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History of Yoga Korunta (Ashtanga Yoga)

Travelling in the North of India to spread the science of Yoga for the treatment of various ailments, Sri T. Krishnamacharya – thanks to the patronage of the Maharajah of Mysore (well known for his philanthropy and spiritual faith) – discovered by chance, in the 1930s, in the university Library of Calcutta, an ancient manuscript written on palm leaves and entitled “Yoga Korunta”. The author, a sage of ancient times, called himself “Vanama”. Composed between 500 and 1500 BC, the document was excellently preserved. Also a specialist in ancient Sanskrit, Sri T. Krishnamacharya understood from the turn of certain phrases that it was part of a much older oral tradition (between 3000 and 4000 years BC).

Sri T. Krishnamacharya

Sri T. Krishnamacharya

Following this discovery, Sri T. Krishnamacharya, who taught a different method of yoga, altered his teaching for the third time. He asked Sri K. Pattabhi Jois to devote himself exclusively to this method of original Yoga, called Yoga Korunta, and to pass it on.

From 1937 onwards, Pattabhi taught Yoga Korunta in Mysore, India.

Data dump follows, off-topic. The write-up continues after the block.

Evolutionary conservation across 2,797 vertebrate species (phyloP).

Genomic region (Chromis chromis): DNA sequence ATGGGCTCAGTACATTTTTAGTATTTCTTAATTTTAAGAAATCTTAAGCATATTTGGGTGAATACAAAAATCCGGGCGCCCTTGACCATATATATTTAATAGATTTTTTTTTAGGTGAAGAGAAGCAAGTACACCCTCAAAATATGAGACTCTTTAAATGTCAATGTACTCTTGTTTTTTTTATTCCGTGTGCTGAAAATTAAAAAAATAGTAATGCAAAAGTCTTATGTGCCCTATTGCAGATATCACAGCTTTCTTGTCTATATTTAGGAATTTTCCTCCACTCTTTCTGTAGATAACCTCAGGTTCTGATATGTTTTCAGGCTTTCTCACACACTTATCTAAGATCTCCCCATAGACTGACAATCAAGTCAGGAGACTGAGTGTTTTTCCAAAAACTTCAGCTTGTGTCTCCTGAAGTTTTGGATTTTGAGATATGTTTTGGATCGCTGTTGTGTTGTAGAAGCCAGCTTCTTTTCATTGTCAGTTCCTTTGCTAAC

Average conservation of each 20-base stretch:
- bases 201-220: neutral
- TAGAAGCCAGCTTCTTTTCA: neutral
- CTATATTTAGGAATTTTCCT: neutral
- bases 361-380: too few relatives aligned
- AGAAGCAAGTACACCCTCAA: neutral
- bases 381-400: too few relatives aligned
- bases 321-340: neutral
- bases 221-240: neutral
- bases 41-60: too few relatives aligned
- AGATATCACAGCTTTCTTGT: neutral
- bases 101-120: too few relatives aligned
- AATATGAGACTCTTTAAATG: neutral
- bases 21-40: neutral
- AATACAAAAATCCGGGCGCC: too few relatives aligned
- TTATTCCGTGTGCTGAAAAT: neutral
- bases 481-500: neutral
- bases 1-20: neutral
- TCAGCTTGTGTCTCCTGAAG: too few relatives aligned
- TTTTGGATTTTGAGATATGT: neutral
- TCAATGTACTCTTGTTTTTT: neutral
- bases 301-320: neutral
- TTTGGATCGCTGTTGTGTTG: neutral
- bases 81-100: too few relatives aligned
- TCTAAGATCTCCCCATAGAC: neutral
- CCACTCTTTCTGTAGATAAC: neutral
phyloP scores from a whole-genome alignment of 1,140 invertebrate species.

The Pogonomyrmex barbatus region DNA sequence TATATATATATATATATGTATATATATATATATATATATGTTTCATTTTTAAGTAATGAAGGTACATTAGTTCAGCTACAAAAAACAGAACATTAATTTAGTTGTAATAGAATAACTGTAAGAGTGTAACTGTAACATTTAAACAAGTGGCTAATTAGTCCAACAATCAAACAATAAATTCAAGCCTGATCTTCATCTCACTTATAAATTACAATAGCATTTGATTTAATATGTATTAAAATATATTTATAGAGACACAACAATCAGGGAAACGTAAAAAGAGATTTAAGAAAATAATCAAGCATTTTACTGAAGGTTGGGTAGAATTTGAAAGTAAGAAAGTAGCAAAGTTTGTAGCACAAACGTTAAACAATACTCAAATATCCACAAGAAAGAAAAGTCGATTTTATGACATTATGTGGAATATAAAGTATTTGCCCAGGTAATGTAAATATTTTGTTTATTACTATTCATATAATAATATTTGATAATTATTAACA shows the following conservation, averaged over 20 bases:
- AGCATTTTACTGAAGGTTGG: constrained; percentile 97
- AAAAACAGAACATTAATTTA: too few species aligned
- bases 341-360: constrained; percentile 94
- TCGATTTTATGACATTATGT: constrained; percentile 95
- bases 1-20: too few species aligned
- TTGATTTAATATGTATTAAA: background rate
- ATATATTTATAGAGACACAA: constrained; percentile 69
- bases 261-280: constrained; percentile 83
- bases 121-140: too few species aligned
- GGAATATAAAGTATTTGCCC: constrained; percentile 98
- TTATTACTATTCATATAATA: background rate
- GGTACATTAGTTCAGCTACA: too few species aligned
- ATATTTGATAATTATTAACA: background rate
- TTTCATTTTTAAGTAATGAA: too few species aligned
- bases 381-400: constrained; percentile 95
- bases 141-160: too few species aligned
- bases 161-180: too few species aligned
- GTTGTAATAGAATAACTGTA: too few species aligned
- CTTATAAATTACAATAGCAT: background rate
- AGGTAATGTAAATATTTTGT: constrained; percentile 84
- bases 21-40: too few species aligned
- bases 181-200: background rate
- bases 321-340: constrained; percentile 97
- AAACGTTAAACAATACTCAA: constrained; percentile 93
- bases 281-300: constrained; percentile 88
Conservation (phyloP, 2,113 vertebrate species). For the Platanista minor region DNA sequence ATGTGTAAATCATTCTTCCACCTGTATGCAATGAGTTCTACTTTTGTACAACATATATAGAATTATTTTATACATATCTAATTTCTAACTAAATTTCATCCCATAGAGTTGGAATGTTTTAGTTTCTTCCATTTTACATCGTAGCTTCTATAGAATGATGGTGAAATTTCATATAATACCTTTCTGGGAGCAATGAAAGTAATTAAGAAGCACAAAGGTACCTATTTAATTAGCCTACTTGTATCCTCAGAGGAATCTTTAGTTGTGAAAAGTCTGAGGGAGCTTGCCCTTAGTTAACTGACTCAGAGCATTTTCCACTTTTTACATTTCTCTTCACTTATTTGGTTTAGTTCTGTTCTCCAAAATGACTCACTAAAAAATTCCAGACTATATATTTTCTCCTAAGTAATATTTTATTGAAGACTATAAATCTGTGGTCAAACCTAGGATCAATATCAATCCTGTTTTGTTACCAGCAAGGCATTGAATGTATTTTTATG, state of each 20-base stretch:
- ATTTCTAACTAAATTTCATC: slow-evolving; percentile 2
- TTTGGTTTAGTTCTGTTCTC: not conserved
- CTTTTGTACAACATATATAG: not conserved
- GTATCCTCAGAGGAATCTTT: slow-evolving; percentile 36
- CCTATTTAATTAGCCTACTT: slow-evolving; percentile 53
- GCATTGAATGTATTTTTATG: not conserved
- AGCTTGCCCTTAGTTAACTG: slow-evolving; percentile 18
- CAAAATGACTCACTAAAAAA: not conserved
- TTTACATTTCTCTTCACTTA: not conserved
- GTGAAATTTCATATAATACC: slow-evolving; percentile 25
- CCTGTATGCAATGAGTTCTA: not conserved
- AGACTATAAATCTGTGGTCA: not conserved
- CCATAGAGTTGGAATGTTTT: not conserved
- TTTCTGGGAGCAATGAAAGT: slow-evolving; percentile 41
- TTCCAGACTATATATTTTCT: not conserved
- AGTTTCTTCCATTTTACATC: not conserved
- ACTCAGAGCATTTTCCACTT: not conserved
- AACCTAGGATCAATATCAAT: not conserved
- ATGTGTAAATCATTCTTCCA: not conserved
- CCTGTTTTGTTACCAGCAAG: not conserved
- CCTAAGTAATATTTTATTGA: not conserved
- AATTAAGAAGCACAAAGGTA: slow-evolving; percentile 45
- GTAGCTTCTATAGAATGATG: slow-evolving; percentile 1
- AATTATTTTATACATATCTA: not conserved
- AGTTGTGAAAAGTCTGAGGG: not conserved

Only in the late 1960s, André Van Lysebeth, the first teacher of European yoga, spends three months to study Yoga in India with Pattabhi.

André speaks of him and the quality of his training and popularizes him by publishing laudatory articles in the paper « YOGA » which he edits.

La "REVUE YOGA"

La “REVUE YOGA”

Around 1973, Americans participate in the demonstration of yoga by Manju (Pattabhi’s son) in the ashram of Gitānanda (near Pondicherry). Thus Norman Allen became a pupil of Pattabhi or Guruji, as his disciples call him, later Nancy Gilgoff and David Williams came.

Pattabhi chose to use the term “Ashtanga” for his school in reference to one of the six points of view of orthodox Indian philosophy, i.e. Yoga. The other points of view are: Nyāya, Vaisheshika, Sāṃkhya, Mîmâmsâ, Vedānta.

The bible of Yoga, written by Patañjali, is “The Yoga Sūtra” (a kind of synthesis of all the preceding knowledge).

In the second chapter of this book, at verse (YS II-29) the foundations of the practice of yoga are being explained, the definition of which is “aṣṭāṅga yoga”. Thus, all the spiritual techniques referring to this book can be called aṣṭāṅga yoga.

This way the name of “Yoga Korunta” was changed to “Ashtanga Yoga”. Actually, the institute of Pattabhi was called “Ashtanga Yoga Research Institute of Mysore”, which made the American students think that he taught a kind of Yoga called “Ashtanga Yoga”.